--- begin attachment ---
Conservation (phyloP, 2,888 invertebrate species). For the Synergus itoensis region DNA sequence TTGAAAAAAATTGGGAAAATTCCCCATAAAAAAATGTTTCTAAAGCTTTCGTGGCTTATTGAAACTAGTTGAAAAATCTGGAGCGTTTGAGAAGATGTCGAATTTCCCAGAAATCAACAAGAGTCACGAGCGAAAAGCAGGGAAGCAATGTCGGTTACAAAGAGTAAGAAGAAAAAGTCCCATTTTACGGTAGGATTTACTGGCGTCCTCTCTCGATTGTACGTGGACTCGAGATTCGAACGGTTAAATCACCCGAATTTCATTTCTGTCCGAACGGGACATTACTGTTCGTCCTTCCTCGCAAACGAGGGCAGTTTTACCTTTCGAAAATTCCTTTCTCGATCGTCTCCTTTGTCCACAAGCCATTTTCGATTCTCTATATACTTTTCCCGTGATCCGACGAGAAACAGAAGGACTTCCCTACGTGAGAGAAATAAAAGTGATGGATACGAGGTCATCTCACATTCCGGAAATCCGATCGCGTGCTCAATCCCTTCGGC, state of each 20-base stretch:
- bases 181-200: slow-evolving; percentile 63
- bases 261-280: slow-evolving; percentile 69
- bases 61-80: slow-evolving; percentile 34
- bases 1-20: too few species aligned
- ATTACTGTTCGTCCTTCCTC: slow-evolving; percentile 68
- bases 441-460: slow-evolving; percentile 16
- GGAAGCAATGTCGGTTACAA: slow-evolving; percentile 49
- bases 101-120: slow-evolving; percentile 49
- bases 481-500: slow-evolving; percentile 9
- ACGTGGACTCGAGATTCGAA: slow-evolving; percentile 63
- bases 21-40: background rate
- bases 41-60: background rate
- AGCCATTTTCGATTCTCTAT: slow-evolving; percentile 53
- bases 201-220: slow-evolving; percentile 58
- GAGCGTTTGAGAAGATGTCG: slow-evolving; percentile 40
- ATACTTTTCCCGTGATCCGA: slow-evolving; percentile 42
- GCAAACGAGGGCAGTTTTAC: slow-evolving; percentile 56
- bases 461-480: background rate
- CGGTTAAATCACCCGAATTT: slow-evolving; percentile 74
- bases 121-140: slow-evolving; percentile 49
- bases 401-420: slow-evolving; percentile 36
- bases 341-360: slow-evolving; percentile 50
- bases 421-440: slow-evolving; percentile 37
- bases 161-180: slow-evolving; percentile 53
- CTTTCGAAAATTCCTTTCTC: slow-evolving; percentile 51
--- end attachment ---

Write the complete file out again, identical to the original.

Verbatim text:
Conservation (phyloP, 2,888 invertebrate species). For the Synergus itoensis region DNA sequence TTGAAAAAAATTGGGAAAATTCCCCATAAAAAAATGTTTCTAAAGCTTTCGTGGCTTATTGAAACTAGTTGAAAAATCTGGAGCGTTTGAGAAGATGTCGAATTTCCCAGAAATCAACAAGAGTCACGAGCGAAAAGCAGGGAAGCAATGTCGGTTACAAAGAGTAAGAAGAAAAAGTCCCATTTTACGGTAGGATTTACTGGCGTCCTCTCTCGATTGTACGTGGACTCGAGATTCGAACGGTTAAATCACCCGAATTTCATTTCTGTCCGAACGGGACATTACTGTTCGTCCTTCCTCGCAAACGAGGGCAGTTTTACCTTTCGAAAATTCCTTTCTCGATCGTCTCCTTTGTCCACAAGCCATTTTCGATTCTCTATATACTTTTCCCGTGATCCGACGAGAAACAGAAGGACTTCCCTACGTGAGAGAAATAAAAGTGATGGATACGAGGTCATCTCACATTCCGGAAATCCGATCGCGTGCTCAATCCCTTCGGC, state of each 20-base stretch:
- bases 181-200: slow-evolving; percentile 63
- bases 261-280: slow-evolving; percentile 69
- bases 61-80: slow-evolving; percentile 34
- bases 1-20: too few species aligned
- ATTACTGTTCGTCCTTCCTC: slow-evolving; percentile 68
- bases 441-460: slow-evolving; percentile 16
- GGAAGCAATGTCGGTTACAA: slow-evolving; percentile 49
- bases 101-120: slow-evolving; percentile 49
- bases 481-500: slow-evolving; percentile 9
- ACGTGGACTCGAGATTCGAA: slow-evolving; percentile 63
- bases 21-40: background rate
- bases 41-60: background rate
- AGCCATTTTCGATTCTCTAT: slow-evolving; percentile 53
- bases 201-220: slow-evolving; percentile 58
- GAGCGTTTGAGAAGATGTCG: slow-evolving; percentile 40
- ATACTTTTCCCGTGATCCGA: slow-evolving; percentile 42
- GCAAACGAGGGCAGTTTTAC: slow-evolving; percentile 56
- bases 461-480: background rate
- CGGTTAAATCACCCGAATTT: slow-evolving; percentile 74
- bases 121-140: slow-evolving; percentile 49
- bases 401-420: slow-evolving; percentile 36
- bases 341-360: slow-evolving; percentile 50
- bases 421-440: slow-evolving; percentile 37
- bases 161-180: slow-evolving; percentile 53
- CTTTCGAAAATTCCTTTCTC: slow-evolving; percentile 51